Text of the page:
Gun groups now rejecting Pat Toomey’s “landmark background check bill.” How does it feel to be a sucker, Pat? I told you, none of those people will ever vote for you. Last election, a lot of us didn’t either!

Remember that when someone starts to argue that your hobbies aren’t worth precious lives, that we tolerate an awful lot of death and societal harm for people’s pleasure in other contexts, so what makes you such an peculiar asshole? And unlike guns, alcohol isn’t particularly useful for self-preservation in most situation, though I suppose it’s a useful fuel and disinfectant.

Philip Bump at WaPo: “But the effect of having a silencer probably would have been negligible. Clinton and others appear to be assuming that silencers — or ‘suppressors,’ as they’re known in the industry — work the way that they do in the movies.

Bearing Arms: “In the wake of the Las Vegas shooing, YouTube has banned all videos demonstrating how to modify firearms so that they can fire in more rapid succession.” Oh well, Internet freedom was fun while it lasted.

The New York Daily News thinks they’re being played by Congress and the NRA. If your goal is more semi-auto gun bans, then yes, you are. And we are very good at it. The truth is that overreach on the part of the anti-gunners is why nothing happens. We’ve been willing to make trades, and we’ve made trades. The other side seems to have a real issue with that.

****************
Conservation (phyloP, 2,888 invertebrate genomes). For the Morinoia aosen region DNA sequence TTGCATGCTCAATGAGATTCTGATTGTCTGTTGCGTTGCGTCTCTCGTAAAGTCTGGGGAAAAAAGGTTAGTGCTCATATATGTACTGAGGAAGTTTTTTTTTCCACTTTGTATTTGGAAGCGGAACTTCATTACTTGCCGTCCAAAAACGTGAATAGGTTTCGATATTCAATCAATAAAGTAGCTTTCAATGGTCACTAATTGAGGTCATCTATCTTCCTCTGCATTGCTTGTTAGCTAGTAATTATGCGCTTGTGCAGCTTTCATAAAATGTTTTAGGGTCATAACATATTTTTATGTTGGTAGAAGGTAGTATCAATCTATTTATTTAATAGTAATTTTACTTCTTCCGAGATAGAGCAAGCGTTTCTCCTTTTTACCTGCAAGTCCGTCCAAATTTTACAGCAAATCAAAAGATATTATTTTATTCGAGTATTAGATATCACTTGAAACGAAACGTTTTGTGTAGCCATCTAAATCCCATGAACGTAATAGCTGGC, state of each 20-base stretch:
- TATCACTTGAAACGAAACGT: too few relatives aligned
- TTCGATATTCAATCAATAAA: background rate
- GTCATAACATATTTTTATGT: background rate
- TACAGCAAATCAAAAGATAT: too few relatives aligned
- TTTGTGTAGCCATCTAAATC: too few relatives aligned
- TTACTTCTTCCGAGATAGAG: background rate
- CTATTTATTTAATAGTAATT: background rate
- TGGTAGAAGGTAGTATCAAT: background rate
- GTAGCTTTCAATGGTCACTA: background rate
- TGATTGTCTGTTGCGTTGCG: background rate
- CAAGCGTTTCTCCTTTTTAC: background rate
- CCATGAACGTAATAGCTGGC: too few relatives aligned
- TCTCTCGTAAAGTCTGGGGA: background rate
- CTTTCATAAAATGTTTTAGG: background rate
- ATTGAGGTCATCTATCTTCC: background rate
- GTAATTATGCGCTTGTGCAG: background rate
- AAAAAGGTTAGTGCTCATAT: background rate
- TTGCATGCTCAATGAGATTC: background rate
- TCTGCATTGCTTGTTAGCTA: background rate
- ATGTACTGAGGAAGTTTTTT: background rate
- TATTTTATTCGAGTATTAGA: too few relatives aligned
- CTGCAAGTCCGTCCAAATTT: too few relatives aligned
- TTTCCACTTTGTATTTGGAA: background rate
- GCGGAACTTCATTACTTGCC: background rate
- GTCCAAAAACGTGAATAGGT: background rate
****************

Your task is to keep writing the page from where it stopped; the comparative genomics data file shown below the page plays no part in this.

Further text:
What if I were attending a shooting match or training class in Vegas? Or Reno?: “While amassing private collections of firearms may be consistent with the spirit and the letter of the Second Amendment, it is hard to accept that anyone has a protected right to appear in the time and place of their choosing bearing more than 10 rifles.” I don’t offer advice to Bridge players because I don’t know or understand the game. But hell, bring up guns suddenly everyone’s a fucking expert.

An oldie, but worth bringing up again: “There’s No Correlation Between Gun Ownership, Mass Shootings, and Murder Rates” I did a similar analysis years back and got the same result. Once you start controlling for confounding factors like urbanization, income, etc, you’re admitting that the problem is more complicated than just the prevalence of firearms.

Raise your hand if you thought Jimmy Kimmel’s cry-a-thon was a bit much. Ben Shapiro has an excellent retort. So does Charles C.W. Cooke.

 

16 Responses to “Weekly Gun News – Edition 65”

  1. HappyWarrior6 says:

    Second conspiracy theory item: Where is Whetherman?

  2. Joseph says:

    Regarding the Vegas Shooting, there is almost absolute consensus on the political right (by checking the blogospheres, and across nearly all of talk-radio) that the Vegas Shooter was a member of ANTIFA, just by whom he targeted, how ANTIFA is calling for that kind of violence against Trump Supporters since he got elected, and, by how there does seem to be an outright cover-up going on.